Poor nursing care can contribute to the problem of PUs, which can be prevented. For the care and prevention of PUs, nurses' knowledge of PU prevention is especially crucial [35]. Knowledge assessment can assist in the development of targeted educational interventions by shedding light on educational needs and priorities [36]. As future employees, nursing students' level of knowledge on PU prevention is particularly crucial. The results of this systematic review showed that the level of knowledge of nursing students about PUs prevention is at a moderate level. The findings of a systematic review and meta-analysis demonstrated that nurses' knowledge of PUs prevention is below the acceptable level [37]. Another study conducted in Ethiopia revealed inadequate levels of knowledge among nurses on PU prevention [38]. The findings of a systematic review of nurses' knowledge of PU prevention connected to medical devices revealed that their knowledge is at a moderate level [2]. The findings of the research suggest that by incorporating educational programs on the prevention of PUs into nursing students' curricula, healthcare managers and policymakers can contribute to the improvement of nursing students' knowledge and, in turn, nurses' knowledge.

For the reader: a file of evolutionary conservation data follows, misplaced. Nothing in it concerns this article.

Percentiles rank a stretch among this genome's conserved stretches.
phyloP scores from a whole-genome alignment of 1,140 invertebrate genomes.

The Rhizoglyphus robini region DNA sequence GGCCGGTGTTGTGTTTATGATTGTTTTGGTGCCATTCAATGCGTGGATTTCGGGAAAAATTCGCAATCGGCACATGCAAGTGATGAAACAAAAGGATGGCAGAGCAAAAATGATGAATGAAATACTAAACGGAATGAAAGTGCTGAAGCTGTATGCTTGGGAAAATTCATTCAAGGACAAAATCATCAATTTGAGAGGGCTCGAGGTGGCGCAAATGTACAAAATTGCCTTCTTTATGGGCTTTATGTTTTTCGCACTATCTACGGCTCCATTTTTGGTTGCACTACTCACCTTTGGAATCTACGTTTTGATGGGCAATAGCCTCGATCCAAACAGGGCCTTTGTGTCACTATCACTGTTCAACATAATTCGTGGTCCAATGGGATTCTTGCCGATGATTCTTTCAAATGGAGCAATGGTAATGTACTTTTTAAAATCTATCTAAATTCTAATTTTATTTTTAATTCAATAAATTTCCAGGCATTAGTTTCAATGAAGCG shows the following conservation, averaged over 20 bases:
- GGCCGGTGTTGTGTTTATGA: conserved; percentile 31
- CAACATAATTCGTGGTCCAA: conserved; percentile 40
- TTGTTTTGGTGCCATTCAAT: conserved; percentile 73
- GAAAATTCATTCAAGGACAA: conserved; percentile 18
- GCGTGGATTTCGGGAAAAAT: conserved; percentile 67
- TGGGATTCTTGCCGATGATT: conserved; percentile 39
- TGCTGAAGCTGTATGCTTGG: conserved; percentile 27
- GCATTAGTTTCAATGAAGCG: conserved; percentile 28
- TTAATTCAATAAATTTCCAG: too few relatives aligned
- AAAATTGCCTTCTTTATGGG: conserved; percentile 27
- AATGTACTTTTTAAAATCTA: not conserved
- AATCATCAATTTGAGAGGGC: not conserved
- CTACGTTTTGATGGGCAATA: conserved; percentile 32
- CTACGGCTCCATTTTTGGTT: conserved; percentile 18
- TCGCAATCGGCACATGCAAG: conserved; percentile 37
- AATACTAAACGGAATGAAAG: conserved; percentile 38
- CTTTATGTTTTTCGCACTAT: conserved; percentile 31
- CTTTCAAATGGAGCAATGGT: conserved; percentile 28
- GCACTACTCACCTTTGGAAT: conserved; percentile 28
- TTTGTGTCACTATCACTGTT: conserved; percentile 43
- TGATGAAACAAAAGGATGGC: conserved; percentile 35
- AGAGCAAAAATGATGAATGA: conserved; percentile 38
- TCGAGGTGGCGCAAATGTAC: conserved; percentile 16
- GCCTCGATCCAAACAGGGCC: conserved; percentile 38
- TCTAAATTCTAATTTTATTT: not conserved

The findings of this systematic review demonstrated a substantial association between nursing students' knowledge and their clinical and PU care experiences. The findings of a systematic review and meta-analysis demonstrated that nurses have a greater knowledge level than nursing students about PUs prevention [37]. The research findings also indicated a strong correlation between nursing students' knowledge of PU prevention and the academic year [20, 30, 32, 34]. These findings demonstrate the beneficial influence of PU clinical experience and treatment on the understanding of PU prevention. Hence, it is recommended that nursing students receive hands-on training in the management of PUs in hospitals.

Another influencing factor on nursing students' knowledge about PU prevention was their attitude towards this issue. The results of this study showed that there is a positive and significant relationship between knowledge and attitude toward the prevention of PU. A systematic review and meta-analysis study's findings revealed that nurses and nursing students have a moderately positive attitude toward the prevention of PU [39].

 

4.1 Limitations

It is important to mention a few restrictions on this systematic review. Notwithstanding the effectiveness of the systematic approach in obtaining, classifying, and analyzing results, it is impossible to overlook the rise in heterogeneity of results brought on by the lack of meta-analyses about the many study techniques and instruments. This study's thorough search was restricted to electronic Persian and English databases. As a result, this systematic review did not include any papers that were authored in other languages. Also, the results of the grey literature were not searched due to the likelihood of alterations. This might represent yet another study constraint.

 

4.2 Implications for nursing managers and policymakers